Dubai's government said on Monday it was not responsible for the debts of its flagship conglomerate, offering little clarity on a plan to delay billions in debt repayments that has rattled world markets.
Dubai last week raised fears of a second bout of global financial turmoil by asking for a six-month repayment freeze on debt issued by Dubai World and its unit Nakheel, a property developer at the heart of the emirate's boom.
Analysts said a statement by Dubai's leading finance official shed little light on how much investors could lose in the process. Financial markets in Europe continued to slide afterwards.
Creditors need to take part of the responsibility for their decision to lend to the companies. They think Dubai World is part of the government, which is not correct, said Abdulrahman Saleh, director general of Dubai's department of finance.
Saleh told Dubai TV that banks did not need extra liquidity and that the market reaction to Dubai World's restructuring had been overblown.
Dubai made its announcement on the eve of a holiday, sending global markets into a tailspin as investors awaited details of what it would mean for Dubai World's $59 billion in debts.
Asian stocks rebounded earlier on Monday from last week's declines but markets in the seven-member United Arab Emirates federation, which includes Dubai and Abu Dhabi, plummeted when they reopened after the four-day Eid al-Adha holiday.
Dubai's market saw its biggest one-day decline since Oct 2008, and Abu Dhabi's bourse saw its biggest ever fall. Saleh's comments came after the markets had closed 7-8 percent down.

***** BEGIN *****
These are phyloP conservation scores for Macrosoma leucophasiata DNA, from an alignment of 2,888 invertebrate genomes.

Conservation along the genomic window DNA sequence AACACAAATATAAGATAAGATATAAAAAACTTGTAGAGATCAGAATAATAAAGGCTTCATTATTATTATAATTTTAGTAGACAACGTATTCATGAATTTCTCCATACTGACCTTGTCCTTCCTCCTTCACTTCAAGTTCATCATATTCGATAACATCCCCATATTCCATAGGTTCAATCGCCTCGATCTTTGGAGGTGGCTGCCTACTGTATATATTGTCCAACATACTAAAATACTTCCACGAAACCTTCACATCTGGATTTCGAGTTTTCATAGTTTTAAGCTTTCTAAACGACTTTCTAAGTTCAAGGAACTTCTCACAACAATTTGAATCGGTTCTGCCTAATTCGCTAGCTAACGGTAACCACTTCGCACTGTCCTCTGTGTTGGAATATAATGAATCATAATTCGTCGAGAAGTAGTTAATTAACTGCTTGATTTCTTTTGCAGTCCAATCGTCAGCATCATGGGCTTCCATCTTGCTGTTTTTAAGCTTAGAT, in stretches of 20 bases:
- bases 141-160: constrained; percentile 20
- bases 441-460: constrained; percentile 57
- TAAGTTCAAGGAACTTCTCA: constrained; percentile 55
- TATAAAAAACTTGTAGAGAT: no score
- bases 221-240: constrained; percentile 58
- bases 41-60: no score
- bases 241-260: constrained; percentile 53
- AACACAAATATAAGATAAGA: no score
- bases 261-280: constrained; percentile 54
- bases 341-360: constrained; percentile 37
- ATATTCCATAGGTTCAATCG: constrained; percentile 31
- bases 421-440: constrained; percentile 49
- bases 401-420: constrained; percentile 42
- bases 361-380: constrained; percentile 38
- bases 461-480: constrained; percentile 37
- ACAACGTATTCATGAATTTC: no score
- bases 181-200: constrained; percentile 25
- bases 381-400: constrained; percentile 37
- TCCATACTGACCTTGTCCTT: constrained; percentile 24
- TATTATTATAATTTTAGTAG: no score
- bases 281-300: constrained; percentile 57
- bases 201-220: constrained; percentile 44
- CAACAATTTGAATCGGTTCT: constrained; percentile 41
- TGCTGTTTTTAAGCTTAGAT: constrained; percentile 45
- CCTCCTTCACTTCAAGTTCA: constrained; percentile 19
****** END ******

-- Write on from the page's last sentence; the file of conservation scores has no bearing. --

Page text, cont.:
European shares fell more than 1 percent and U.S. stock index futures pointed to a lower opening on Wall Street, which have been worried by the possible ramifications of a debt default for banks and property investors.
(This announcement) means that the banks are going to have an issue, said Vyas Jayabhanu, head of investments at Al Dhafra Financial. We still expect some action by the federal government eventually, otherwise it will ruin the economic sector.
SUPPORT AT A PRICE
Dubai World had $59 billion of liabilities as of August, most of the $80 billion in total borrowing that has transformed what was a sleepy fishing town into a booming regional center for finance, investment and tourism.
Underpinning events since last week has been a debate on whether, when, or to what extent Dubai's rich neighbor Abu Dhabi would continue to pick up the tab for a collapse in the emirate's property-driven boom.
An Abu Dhabi government official said on Sunday the emirate would provide only selective support to Dubai firms -- comments that fueled speculation that Abu Dhabi, which has most of the UAE's oil, will demand a political price for any Dubai bail-out.
Jebel Ali Free Zone, another Dubai World subsidiary, made a scheduled coupon payment on its 7.5 billion dirham ($2.04 billion) Islamic bond, a source said on Monday.
The cost of insuring the debt of Dubai, Abu Dhabi and Dubai World against restructuring or default fell on Monday and debt prices stabilized from higher levels reached following the surprise announcement last week.
Abu Dhabi has strong incentives not to let Dubai collapse, said a note by Eurasia Group, but any support would come at a price.
Longer term, Abu Dhabi will use this opportunity to establish greater influence over political and economic decision-making in Dubai, and Dubai will consequently adopt a more conservative financial model, the consultancy wrote.
Contagion for Abu Dhabi from the restructuring of Dubai World debt will be unavoidable, ratings agency Moody's said on Monday, and could lead to downgrades for UAE bank ratings.
Moody's said the potential default of quasi-sovereign Dubai World changes long-held market assumptions regarding implicit government support of local credits.
That was reflected in the stock markets with Abu Dhabi's benchmark closing down 8.31 percent, compared to Dubai's index, which ended 7.3 percent lower.
(Reporting by Jason Benham, Rania Oteify, Tamara Walid and Nicolas Parasie, writing by Lin Noueihed, editing by Patrick Graham)